Spirituality & Health Magazine

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By:
2013 January-February

Are You the Author of Your Life’s Story?

For as long as I can remember, I’ve had a problem with authority. When I’m stopped by a policeman for some minor infraction, I stammer and sweat. Immediately my thoughts go back to a principal in school we used to call the Vulture, and to one or two domineering men who ran monasteries in which I’ve lived. This is a real struggle that I’m always working on. And it’s not lost on me that I’m an author who mistrusts authority.

The word author comes from the Latin for “increasing” or “growing.” An author creates something new. In the best of worlds we are each the author of our own lives. But it often feels as though someone in a position of authority is taking over the task and writing our story for us.

And yet each of us has the challenge and the opportunity to create a new way of being human. We grow ourselves. Along the way, we may listen closely to someone we respect and admire and give that person a key role in our creative process. We share our precious authority. We hope they will help us author our lives—but only as long as we ask them to.

But in fact, people in authority often behave as if they are entitled to tell you who you should be and how to live. They might take your creative power and substitute their ideas for your own. This abuse of authority takes away the joy of creating your own existence and following your inner law, replacing it with the pain of doing what someone else wants.

It isn’t always easy, though, to author your own life. You have to take responsibility and make tough decisions. You have to pay attention, look for the signs about your destiny, your talents, and your fate. You have to experiment, take risks, and make mistakes. Sometimes it can be tempting to turn over your authority to someone who will make your decisions and take all the blame.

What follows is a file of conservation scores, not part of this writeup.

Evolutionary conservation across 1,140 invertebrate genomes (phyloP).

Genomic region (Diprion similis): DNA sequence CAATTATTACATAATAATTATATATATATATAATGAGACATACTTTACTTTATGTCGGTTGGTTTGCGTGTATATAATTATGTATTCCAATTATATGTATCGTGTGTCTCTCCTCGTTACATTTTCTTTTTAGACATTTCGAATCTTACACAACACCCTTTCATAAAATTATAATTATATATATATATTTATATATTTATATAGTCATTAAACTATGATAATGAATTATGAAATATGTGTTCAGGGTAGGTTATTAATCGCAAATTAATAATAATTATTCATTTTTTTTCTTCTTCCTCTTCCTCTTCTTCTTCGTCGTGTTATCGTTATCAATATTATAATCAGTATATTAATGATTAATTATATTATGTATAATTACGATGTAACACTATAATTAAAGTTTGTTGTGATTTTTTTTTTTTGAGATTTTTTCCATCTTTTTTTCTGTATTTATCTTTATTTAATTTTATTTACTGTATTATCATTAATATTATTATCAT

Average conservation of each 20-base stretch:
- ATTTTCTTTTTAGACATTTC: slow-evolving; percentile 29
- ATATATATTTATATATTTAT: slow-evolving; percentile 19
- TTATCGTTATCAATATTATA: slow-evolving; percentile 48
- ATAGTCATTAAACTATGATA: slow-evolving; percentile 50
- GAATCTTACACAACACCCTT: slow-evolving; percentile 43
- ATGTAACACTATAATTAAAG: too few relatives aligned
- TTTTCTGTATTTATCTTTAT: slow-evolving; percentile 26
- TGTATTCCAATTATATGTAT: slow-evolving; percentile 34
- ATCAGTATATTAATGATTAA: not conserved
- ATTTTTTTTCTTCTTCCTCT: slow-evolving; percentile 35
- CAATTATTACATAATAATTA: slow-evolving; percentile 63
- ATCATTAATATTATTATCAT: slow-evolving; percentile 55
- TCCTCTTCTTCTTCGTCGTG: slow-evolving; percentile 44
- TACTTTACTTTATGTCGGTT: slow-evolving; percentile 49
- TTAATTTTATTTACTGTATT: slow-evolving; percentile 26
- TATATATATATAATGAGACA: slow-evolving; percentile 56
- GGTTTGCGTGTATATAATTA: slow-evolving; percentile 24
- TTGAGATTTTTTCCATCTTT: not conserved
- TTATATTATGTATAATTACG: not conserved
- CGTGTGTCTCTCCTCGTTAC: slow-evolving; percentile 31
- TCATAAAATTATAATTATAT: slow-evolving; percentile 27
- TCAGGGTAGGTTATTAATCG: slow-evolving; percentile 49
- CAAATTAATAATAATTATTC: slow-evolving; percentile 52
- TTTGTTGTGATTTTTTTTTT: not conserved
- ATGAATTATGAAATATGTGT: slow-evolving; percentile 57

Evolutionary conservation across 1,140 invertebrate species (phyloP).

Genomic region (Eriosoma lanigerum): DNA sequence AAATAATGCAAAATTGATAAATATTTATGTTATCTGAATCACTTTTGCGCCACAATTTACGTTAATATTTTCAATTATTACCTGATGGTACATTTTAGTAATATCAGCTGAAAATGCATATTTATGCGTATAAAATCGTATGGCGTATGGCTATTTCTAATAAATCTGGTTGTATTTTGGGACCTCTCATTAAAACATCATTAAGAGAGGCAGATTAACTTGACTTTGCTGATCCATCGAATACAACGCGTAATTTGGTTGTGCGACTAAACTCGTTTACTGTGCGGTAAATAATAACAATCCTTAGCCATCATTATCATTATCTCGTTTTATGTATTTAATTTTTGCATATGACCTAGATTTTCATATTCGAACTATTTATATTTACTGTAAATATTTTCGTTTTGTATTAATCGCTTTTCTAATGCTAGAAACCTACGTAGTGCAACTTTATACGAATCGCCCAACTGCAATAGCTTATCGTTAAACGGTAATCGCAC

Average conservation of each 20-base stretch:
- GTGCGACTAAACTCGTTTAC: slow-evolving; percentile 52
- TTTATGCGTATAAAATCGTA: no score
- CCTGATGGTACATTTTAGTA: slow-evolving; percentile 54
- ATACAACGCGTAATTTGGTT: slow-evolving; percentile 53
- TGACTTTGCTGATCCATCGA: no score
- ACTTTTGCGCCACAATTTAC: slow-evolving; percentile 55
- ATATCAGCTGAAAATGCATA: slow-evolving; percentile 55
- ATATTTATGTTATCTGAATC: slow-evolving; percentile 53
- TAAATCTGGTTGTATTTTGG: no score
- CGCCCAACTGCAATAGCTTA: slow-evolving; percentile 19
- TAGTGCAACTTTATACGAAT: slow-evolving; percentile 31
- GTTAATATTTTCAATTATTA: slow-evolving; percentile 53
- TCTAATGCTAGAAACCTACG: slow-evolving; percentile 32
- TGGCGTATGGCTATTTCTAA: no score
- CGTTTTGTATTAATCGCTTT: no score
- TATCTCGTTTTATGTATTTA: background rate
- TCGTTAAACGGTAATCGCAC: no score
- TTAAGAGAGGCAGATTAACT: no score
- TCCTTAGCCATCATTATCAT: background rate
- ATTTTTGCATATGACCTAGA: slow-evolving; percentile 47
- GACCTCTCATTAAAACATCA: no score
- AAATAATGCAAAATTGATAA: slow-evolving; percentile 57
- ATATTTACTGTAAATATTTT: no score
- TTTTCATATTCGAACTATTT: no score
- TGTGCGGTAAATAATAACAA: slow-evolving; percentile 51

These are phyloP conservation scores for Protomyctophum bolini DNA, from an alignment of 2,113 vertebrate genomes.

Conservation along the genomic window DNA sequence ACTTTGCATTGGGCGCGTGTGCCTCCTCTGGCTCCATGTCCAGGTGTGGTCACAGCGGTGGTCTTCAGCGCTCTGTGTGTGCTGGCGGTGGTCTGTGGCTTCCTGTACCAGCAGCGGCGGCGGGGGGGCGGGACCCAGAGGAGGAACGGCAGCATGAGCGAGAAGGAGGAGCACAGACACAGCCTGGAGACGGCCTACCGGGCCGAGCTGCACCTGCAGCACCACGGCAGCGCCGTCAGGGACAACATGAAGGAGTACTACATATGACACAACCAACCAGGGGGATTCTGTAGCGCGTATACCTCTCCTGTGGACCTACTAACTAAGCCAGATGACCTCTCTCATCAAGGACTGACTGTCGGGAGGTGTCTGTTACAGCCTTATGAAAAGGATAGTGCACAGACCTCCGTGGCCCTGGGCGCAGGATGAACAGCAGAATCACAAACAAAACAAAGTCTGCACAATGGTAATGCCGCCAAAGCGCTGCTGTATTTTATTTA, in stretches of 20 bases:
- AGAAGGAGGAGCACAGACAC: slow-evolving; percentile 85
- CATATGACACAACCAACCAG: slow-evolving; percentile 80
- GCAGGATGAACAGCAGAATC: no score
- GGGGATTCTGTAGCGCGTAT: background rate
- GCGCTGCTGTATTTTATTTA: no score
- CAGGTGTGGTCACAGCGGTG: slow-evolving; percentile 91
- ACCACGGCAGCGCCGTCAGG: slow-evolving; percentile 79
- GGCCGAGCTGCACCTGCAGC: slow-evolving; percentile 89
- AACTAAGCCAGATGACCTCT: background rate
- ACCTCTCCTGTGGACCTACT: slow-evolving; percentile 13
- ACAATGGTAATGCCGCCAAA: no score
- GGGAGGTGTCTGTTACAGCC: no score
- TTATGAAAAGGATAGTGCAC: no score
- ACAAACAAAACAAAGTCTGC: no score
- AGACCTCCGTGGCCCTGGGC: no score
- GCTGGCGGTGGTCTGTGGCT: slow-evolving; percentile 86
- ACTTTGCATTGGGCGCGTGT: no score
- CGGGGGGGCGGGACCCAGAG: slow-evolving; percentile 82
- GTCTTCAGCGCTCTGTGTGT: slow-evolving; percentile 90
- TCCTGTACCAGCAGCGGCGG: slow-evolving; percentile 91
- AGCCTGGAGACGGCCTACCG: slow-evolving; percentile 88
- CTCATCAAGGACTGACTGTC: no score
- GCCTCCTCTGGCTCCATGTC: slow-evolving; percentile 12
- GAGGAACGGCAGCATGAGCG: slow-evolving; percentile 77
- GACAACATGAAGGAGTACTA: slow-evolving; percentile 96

William Blake wrote: “I dare not pretend to be any other than the Secretary; the Authors are in Eternity.” Maybe he was talking about art, but his words apply to our lives and personal stories. We act on the dictates of fate and do our best to create the life that has been mysteriously ordained for us. Like the artist, we listen to the muse and live by inspiration, experiment, and improvisation.

So, in the end, we realize our authority doesn’t really belong to us after all. It comes from within—and yet it’s also mysteriously deep and “other.” It’s a complicated business, authoring our lives. If we can do it, we can find deep joy in our capacity to create something, someone, new. But we may have to insist on our authority, because someone will always appear who wants that enjoyment for himself—a parent, a spouse, a business partner, a spiritual teacher. Remind this person of Blake’s insight: the authors are in eternity. You and I—our job is to listen.

If you are a person of authority, as most of us are in some way, try looking at your job as one of fostering obedience to authors who are timeless and invisible. Your task is to help your charge obey instructors and guides, the mysterious ones, the watchers. You might find that by listening for and fostering authority in someone else, you deepen it within yourself.

To find joy, you have to be careful how you distribute your own authority. Your own doesn’t mean a limited, egotistical control over your actions, but rather your own response to what life asks of you. This kind of personal authority is deep-seated and selfless. It resolves the split between dominance and submission: You obey and you have power. It’s a way to be in touch with the timeless source of life. And therein lies its joy.


Create Your Own Authority

  • If you’re a leader, reflect on how you show authority. Are you helping other people experience their own expertise and initiative?
  • Don’t think of a community as a group of followers. Think about how each person is creating a new and individual life.
  • The real authors exist “in eternity,” says Blake. What signs are they sending you to mark your life’s path?
  • Find joy in living your own life, not someone else’s idea of what is right and good.
  • The word authority shares the same root as author. Think about how authority is not control, but creativity.

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